Before Danica Patrick finished fourth in the 2005 Indianapolis 500, the best showing by a woman at the Brickyard came in 1978, when Janet Guthrie steered a mediocre car to a ninth-place finish despite having broken her wrist two days earlier. Patrick has since become a star. But following her run, Guthrie was subjected to the same harassment and prejudice that dogged her before the race. Two years later she left the sport. And for the next quarter century, Guthrie recently told SI, "the first thing on my mind was [writing a] book."
She has finally done that, without a ghostwriter, and the result, A Life at Full Throttle, is a fascinating read that details her entry into the sport in the Northeast the 1960s and also the abuse she endured. Guthrie is not afraid to be frank about her emotions and her quirks. Away from the track she swooned at Tchaikovsky and Tennyson. Before a race she prayed to Athena, goddess of wisdom. But on the track she was a warrior as cold and hard as the steel she drove. While racing, she writes, "your emotional steam, superheated, is harnessed, entirely at the service of your will." After a crash once, her blood pressure checked out normal.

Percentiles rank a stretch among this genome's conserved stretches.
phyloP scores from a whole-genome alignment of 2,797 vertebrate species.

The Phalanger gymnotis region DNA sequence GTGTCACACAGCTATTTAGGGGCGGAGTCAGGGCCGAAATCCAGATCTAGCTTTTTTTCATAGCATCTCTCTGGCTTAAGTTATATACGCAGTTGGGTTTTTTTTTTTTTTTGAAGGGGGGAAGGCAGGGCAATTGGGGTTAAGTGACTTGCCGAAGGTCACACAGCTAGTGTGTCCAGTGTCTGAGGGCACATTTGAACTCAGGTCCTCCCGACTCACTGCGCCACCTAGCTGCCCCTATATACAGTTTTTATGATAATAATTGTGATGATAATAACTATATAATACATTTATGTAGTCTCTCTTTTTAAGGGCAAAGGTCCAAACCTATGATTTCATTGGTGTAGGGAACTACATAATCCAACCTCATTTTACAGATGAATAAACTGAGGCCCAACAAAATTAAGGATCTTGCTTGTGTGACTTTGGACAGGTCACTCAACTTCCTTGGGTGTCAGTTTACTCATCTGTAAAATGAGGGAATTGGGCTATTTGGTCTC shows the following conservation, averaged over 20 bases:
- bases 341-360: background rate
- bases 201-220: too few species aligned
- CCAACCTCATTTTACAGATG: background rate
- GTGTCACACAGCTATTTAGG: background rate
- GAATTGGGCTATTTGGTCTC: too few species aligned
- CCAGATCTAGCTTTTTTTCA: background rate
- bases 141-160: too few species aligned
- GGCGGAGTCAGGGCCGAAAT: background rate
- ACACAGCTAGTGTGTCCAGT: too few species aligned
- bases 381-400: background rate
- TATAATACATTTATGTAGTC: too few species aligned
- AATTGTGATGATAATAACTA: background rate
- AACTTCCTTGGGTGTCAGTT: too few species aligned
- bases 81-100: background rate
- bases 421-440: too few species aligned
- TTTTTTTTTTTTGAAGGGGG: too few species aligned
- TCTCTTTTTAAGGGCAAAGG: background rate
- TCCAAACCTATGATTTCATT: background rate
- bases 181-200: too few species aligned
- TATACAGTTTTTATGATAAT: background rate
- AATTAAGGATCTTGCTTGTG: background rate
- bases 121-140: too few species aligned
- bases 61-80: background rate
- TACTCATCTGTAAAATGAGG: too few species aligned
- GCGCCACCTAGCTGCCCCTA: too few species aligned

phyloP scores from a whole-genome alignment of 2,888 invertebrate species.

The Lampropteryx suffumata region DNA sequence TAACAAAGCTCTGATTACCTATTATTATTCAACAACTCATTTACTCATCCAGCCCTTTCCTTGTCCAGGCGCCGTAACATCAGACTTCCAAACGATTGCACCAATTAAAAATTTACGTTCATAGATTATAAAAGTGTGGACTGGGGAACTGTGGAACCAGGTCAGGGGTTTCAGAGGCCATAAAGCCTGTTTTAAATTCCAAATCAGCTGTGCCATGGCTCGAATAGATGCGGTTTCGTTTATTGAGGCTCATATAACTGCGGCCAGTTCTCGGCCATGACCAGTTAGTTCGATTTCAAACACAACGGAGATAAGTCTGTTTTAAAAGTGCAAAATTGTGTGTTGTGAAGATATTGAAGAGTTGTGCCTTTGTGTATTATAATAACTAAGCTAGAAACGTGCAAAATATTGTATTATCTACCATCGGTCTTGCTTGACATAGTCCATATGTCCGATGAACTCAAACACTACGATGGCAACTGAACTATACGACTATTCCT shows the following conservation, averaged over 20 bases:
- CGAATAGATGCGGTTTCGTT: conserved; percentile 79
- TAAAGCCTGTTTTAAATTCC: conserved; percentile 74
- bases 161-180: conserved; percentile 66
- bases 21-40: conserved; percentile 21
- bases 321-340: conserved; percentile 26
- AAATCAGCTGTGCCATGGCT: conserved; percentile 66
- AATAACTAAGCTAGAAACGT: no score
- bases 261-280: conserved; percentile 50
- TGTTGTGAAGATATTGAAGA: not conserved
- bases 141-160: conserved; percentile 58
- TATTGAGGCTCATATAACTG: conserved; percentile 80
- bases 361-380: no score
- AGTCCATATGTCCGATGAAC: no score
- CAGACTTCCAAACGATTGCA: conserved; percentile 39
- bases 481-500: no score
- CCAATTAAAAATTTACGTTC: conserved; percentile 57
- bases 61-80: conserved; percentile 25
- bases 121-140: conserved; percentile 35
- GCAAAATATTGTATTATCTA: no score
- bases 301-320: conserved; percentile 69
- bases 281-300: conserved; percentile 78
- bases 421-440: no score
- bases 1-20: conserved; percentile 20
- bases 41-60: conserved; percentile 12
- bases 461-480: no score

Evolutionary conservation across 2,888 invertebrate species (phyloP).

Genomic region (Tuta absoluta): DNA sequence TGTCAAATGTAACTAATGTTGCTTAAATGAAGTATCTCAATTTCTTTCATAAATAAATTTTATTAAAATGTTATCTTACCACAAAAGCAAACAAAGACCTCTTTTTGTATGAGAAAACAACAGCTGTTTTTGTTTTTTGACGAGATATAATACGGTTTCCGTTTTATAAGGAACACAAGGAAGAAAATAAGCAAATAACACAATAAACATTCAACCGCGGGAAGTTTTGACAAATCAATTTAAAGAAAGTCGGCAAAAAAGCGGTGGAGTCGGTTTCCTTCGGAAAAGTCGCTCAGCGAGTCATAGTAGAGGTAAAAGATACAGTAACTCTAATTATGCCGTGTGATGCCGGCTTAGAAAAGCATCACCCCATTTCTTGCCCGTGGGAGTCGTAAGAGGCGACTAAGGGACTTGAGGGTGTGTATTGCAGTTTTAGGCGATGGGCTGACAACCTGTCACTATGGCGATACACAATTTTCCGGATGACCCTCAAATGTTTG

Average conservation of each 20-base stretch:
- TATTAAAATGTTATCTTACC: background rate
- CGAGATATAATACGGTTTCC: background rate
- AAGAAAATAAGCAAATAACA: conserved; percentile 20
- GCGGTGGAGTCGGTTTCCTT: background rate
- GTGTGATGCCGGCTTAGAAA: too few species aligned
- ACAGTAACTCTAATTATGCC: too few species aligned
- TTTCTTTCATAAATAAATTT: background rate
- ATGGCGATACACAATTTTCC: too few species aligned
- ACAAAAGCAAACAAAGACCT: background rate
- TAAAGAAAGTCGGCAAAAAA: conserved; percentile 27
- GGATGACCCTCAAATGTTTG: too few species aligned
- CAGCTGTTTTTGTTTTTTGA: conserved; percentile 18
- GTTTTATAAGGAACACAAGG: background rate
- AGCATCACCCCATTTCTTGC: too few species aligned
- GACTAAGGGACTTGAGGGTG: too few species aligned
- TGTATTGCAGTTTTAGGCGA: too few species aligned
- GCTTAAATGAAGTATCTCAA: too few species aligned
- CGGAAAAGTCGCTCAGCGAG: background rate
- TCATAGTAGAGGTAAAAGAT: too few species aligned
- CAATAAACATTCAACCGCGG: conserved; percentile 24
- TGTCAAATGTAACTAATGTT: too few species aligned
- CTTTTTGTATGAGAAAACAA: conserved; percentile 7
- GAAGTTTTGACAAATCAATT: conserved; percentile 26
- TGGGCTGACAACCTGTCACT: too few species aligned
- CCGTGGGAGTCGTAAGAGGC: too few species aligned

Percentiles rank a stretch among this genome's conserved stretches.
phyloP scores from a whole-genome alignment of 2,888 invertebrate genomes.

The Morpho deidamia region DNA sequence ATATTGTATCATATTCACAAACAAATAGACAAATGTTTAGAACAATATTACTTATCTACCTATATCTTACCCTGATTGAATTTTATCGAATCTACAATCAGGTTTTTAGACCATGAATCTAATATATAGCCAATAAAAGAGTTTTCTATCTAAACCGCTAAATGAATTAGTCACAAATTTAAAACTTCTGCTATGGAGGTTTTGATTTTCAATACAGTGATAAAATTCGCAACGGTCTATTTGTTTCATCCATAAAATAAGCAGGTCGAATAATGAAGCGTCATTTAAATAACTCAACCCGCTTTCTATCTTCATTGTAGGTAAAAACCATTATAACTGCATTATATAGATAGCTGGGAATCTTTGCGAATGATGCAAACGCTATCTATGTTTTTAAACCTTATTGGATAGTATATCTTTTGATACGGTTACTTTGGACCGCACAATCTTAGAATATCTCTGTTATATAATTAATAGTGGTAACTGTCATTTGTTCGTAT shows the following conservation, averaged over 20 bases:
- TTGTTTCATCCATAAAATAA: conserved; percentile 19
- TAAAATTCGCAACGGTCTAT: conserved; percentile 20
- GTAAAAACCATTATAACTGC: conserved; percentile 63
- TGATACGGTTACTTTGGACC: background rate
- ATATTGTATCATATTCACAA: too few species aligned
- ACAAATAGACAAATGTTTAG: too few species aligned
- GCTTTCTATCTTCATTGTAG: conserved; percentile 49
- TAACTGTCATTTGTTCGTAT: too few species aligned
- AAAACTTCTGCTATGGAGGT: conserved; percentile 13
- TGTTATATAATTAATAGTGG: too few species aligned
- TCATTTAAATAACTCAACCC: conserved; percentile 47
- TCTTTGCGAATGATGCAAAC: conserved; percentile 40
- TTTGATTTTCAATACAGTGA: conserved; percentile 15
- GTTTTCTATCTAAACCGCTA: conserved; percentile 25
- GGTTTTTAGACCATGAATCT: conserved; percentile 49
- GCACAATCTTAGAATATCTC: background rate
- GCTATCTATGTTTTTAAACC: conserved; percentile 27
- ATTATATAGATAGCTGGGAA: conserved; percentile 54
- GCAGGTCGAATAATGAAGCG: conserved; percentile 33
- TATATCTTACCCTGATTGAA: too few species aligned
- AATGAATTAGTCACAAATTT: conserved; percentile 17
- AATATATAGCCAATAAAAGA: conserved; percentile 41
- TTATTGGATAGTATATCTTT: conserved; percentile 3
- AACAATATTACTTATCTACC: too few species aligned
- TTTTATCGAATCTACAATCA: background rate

It will be obvious to readers that Guthrie, the daughter of a commercial pilot who taught her how to fly Pipers when she was 15, was born to race. People in her sport, though, did everything they could to thwart her. One columnist wrote that if women could race, drunk drivers ought to be allowed to, also. Richard Petty said that Guthrie was "no lady" because "if she was, she'd be at home." Driver Billy Vukovich said if she ever finished a 500, he'd eat his hat. ( Vukovich later admitted he was thinking of having a hat made of chocolate.)
Reliving those experiences for the book was painful for Guthrie. "Sometimes," she says, "it felt like taking an X-acto knife, cutting open your arm, dipping your pen in the wound, and then writing with blood." For her efforts, though, Guthrie turned out an uplifting work that is one of the best books ever written about racing--and establishes her as one of the sport's most eloquent voices. �--Charles Hirshberg
The Brow Beat
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They're not the Brownings, but Jose Canseco and ex-wife Jessica (below) can titillate. He exposed baseball's steroid problem in JUICED. Her JUICY is Hollywood Wives on steroids: life as a slugger's spouse.
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That's the number of pictures and illustrations in SPORTS ILLUSTRATED's recently published The Football Book, a 294-page, coffee-table-sized celebration of America's Game. It has vivid writing from the magazine's first half century, plus photos that capture the sport's grit and glory.
Go West, Young Man
Yao's life and Chinese strife intersect in an elegant sports bio